I and Thou


After a minister read the manuscript he suggested I read I and Thou by Martin Buber, a Jewish philosopher. While odd for a christian minister to point to a Jewish source, while reading I was dumb struck by how closely the book resembled the world I had created in Evolved. Mr. Buber argues that God is within us and it is through our relationships to one another that we find the true essence of ourselves. One must evolve from seeing people as simply objects with characteristics, but actually see the person themselves, the You. The argument collapsed everything I had been trying to explain into a simple and powerful message, grounding the world of Evolved deeply in spiritual teachings. In short, after walking a path through all the books above, and more, this book transformed me and clarified the world.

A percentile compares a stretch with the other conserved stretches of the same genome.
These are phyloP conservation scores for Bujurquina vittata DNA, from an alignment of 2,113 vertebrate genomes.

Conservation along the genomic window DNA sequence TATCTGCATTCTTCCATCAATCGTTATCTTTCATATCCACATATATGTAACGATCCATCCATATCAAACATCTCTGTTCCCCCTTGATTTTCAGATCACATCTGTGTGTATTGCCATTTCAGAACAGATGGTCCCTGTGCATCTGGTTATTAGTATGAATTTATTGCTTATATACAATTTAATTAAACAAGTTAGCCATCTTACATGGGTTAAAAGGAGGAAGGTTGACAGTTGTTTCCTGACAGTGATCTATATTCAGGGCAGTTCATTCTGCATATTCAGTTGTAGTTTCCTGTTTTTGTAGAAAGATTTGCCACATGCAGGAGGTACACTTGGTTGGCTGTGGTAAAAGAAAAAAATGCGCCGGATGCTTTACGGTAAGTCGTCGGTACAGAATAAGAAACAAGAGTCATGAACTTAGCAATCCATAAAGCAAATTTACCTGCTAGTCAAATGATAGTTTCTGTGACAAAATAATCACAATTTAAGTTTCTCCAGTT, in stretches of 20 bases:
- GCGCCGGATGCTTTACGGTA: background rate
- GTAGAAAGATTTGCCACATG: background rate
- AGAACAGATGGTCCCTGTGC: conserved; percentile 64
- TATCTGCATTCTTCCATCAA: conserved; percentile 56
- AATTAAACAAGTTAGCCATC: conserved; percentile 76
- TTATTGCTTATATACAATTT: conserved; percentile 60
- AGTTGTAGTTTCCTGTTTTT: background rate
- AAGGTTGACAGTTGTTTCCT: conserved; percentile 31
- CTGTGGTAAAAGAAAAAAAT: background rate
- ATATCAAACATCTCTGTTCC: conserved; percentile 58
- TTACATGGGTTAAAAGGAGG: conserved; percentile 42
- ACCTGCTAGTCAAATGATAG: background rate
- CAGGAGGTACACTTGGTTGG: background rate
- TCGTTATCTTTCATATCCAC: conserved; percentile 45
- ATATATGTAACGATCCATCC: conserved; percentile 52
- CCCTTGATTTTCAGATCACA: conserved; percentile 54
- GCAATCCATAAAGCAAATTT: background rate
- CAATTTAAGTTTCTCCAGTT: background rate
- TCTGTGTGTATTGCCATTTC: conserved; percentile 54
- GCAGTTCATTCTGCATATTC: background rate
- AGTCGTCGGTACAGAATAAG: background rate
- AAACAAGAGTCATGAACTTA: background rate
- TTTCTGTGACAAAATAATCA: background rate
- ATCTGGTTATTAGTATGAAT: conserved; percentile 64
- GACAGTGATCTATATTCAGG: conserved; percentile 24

I and Thou
Martin Buber
February 1, 1971

Martin Buber's I and Thou has long been acclaimed as a classic. Many prominent writers have acknowledged its influence on their work; students of intellectual history consider it a landmark; and the generation born since World War II considers Buber as one of its prophets.
The need for a new English translation has been felt for many years. The old version was marred by many inaccuracies and misunderstandings, and its recurrent use of the archaic "thou" was seriously misleading. Now Professor Walter Kaufmann, a distinguished writer and philosopher in his own right who was close to Buber, has retranslated the work at the request of Buber's family. He has added a wealth of informative footnotes to clarify obscurities and bring the reader closer to the original, and he has written a long "Prologue" that opens up new perspectives on the book and on Buber's thought. This volume should provide a new basis for all future discussions of Buber.